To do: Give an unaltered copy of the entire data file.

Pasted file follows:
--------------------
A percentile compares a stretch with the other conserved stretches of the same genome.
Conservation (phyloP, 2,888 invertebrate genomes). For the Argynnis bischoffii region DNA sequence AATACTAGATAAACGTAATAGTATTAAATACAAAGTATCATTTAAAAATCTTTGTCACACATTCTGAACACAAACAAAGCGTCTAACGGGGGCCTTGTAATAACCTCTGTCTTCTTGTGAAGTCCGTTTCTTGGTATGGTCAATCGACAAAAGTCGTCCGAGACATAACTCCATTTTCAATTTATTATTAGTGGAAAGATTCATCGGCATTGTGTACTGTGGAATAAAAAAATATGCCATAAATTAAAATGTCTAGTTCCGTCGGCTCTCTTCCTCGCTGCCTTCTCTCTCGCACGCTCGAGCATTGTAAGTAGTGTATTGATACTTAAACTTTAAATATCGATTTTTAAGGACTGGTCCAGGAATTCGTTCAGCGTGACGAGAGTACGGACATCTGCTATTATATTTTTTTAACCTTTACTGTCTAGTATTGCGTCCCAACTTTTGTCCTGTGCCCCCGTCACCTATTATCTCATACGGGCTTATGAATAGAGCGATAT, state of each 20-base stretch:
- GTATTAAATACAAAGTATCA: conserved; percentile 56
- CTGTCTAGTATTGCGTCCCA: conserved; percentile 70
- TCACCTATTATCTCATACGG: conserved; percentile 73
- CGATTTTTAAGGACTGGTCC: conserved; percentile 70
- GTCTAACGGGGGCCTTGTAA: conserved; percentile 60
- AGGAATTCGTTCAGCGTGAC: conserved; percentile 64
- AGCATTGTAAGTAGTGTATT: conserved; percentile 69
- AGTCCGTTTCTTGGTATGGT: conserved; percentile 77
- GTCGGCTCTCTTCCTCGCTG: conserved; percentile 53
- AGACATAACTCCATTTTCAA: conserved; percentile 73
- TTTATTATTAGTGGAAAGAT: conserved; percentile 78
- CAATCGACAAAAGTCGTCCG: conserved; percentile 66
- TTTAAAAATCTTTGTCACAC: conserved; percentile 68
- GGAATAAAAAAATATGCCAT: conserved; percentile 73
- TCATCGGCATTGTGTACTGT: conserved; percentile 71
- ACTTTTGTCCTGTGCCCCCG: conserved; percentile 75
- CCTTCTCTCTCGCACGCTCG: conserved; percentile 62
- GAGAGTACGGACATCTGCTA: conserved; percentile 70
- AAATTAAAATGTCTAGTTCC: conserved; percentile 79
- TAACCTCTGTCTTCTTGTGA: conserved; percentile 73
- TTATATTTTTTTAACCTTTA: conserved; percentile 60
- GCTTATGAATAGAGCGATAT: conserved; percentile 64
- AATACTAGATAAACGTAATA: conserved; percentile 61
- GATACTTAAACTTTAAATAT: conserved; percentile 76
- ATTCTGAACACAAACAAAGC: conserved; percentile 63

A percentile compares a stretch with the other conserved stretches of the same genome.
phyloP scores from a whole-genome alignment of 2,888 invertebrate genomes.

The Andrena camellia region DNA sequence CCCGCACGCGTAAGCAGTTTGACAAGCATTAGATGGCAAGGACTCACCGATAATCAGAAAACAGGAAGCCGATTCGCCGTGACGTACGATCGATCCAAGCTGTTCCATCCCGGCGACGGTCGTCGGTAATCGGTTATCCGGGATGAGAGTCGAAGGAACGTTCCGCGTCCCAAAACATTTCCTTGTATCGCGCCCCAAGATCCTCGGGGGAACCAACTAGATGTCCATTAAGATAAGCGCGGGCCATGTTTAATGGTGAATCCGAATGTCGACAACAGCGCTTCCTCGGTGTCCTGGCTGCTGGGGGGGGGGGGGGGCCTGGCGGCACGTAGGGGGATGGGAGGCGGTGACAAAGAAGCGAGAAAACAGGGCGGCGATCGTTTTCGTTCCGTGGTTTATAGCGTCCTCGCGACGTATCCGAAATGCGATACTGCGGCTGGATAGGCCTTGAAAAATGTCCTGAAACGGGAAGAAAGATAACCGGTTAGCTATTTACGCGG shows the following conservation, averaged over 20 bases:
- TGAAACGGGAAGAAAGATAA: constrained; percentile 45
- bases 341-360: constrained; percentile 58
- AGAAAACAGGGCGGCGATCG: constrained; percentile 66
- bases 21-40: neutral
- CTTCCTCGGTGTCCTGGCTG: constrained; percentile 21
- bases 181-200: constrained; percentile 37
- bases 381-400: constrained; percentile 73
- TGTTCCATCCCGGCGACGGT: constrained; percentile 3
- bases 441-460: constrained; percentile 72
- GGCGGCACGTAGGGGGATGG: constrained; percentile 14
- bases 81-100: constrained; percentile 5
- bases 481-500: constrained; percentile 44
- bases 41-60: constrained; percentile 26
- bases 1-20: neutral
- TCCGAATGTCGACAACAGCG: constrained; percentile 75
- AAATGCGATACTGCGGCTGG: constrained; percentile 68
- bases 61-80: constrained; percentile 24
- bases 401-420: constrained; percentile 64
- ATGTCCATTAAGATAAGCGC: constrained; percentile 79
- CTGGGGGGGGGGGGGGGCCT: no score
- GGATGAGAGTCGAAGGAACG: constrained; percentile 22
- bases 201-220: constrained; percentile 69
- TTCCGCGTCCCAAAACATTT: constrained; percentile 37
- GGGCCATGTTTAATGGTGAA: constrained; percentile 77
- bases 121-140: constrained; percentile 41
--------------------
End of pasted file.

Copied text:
A percentile compares a stretch with the other conserved stretches of the same genome.
Conservation (phyloP, 2,888 invertebrate genomes). For the Argynnis bischoffii region DNA sequence AATACTAGATAAACGTAATAGTATTAAATACAAAGTATCATTTAAAAATCTTTGTCACACATTCTGAACACAAACAAAGCGTCTAACGGGGGCCTTGTAATAACCTCTGTCTTCTTGTGAAGTCCGTTTCTTGGTATGGTCAATCGACAAAAGTCGTCCGAGACATAACTCCATTTTCAATTTATTATTAGTGGAAAGATTCATCGGCATTGTGTACTGTGGAATAAAAAAATATGCCATAAATTAAAATGTCTAGTTCCGTCGGCTCTCTTCCTCGCTGCCTTCTCTCTCGCACGCTCGAGCATTGTAAGTAGTGTATTGATACTTAAACTTTAAATATCGATTTTTAAGGACTGGTCCAGGAATTCGTTCAGCGTGACGAGAGTACGGACATCTGCTATTATATTTTTTTAACCTTTACTGTCTAGTATTGCGTCCCAACTTTTGTCCTGTGCCCCCGTCACCTATTATCTCATACGGGCTTATGAATAGAGCGATAT, state of each 20-base stretch:
- GTATTAAATACAAAGTATCA: conserved; percentile 56
- CTGTCTAGTATTGCGTCCCA: conserved; percentile 70
- TCACCTATTATCTCATACGG: conserved; percentile 73
- CGATTTTTAAGGACTGGTCC: conserved; percentile 70
- GTCTAACGGGGGCCTTGTAA: conserved; percentile 60
- AGGAATTCGTTCAGCGTGAC: conserved; percentile 64
- AGCATTGTAAGTAGTGTATT: conserved; percentile 69
- AGTCCGTTTCTTGGTATGGT: conserved; percentile 77
- GTCGGCTCTCTTCCTCGCTG: conserved; percentile 53
- AGACATAACTCCATTTTCAA: conserved; percentile 73
- TTTATTATTAGTGGAAAGAT: conserved; percentile 78
- CAATCGACAAAAGTCGTCCG: conserved; percentile 66
- TTTAAAAATCTTTGTCACAC: conserved; percentile 68
- GGAATAAAAAAATATGCCAT: conserved; percentile 73
- TCATCGGCATTGTGTACTGT: conserved; percentile 71
- ACTTTTGTCCTGTGCCCCCG: conserved; percentile 75
- CCTTCTCTCTCGCACGCTCG: conserved; percentile 62
- GAGAGTACGGACATCTGCTA: conserved; percentile 70
- AAATTAAAATGTCTAGTTCC: conserved; percentile 79
- TAACCTCTGTCTTCTTGTGA: conserved; percentile 73
- TTATATTTTTTTAACCTTTA: conserved; percentile 60
- GCTTATGAATAGAGCGATAT: conserved; percentile 64
- AATACTAGATAAACGTAATA: conserved; percentile 61
- GATACTTAAACTTTAAATAT: conserved; percentile 76
- ATTCTGAACACAAACAAAGC: conserved; percentile 63

A percentile compares a stretch with the other conserved stretches of the same genome.
phyloP scores from a whole-genome alignment of 2,888 invertebrate genomes.

The Andrena camellia region DNA sequence CCCGCACGCGTAAGCAGTTTGACAAGCATTAGATGGCAAGGACTCACCGATAATCAGAAAACAGGAAGCCGATTCGCCGTGACGTACGATCGATCCAAGCTGTTCCATCCCGGCGACGGTCGTCGGTAATCGGTTATCCGGGATGAGAGTCGAAGGAACGTTCCGCGTCCCAAAACATTTCCTTGTATCGCGCCCCAAGATCCTCGGGGGAACCAACTAGATGTCCATTAAGATAAGCGCGGGCCATGTTTAATGGTGAATCCGAATGTCGACAACAGCGCTTCCTCGGTGTCCTGGCTGCTGGGGGGGGGGGGGGGCCTGGCGGCACGTAGGGGGATGGGAGGCGGTGACAAAGAAGCGAGAAAACAGGGCGGCGATCGTTTTCGTTCCGTGGTTTATAGCGTCCTCGCGACGTATCCGAAATGCGATACTGCGGCTGGATAGGCCTTGAAAAATGTCCTGAAACGGGAAGAAAGATAACCGGTTAGCTATTTACGCGG shows the following conservation, averaged over 20 bases:
- TGAAACGGGAAGAAAGATAA: constrained; percentile 45
- bases 341-360: constrained; percentile 58
- AGAAAACAGGGCGGCGATCG: constrained; percentile 66
- bases 21-40: neutral
- CTTCCTCGGTGTCCTGGCTG: constrained; percentile 21
- bases 181-200: constrained; percentile 37
- bases 381-400: constrained; percentile 73
- TGTTCCATCCCGGCGACGGT: constrained; percentile 3
- bases 441-460: constrained; percentile 72
- GGCGGCACGTAGGGGGATGG: constrained; percentile 14
- bases 81-100: constrained; percentile 5
- bases 481-500: constrained; percentile 44
- bases 41-60: constrained; percentile 26
- bases 1-20: neutral
- TCCGAATGTCGACAACAGCG: constrained; percentile 75
- AAATGCGATACTGCGGCTGG: constrained; percentile 68
- bases 61-80: constrained; percentile 24
- bases 401-420: constrained; percentile 64
- ATGTCCATTAAGATAAGCGC: constrained; percentile 79
- CTGGGGGGGGGGGGGGGCCT: no score
- GGATGAGAGTCGAAGGAACG: constrained; percentile 22
- bases 201-220: constrained; percentile 69
- TTCCGCGTCCCAAAACATTT: constrained; percentile 37
- GGGCCATGTTTAATGGTGAA: constrained; percentile 77
- bases 121-140: constrained; percentile 41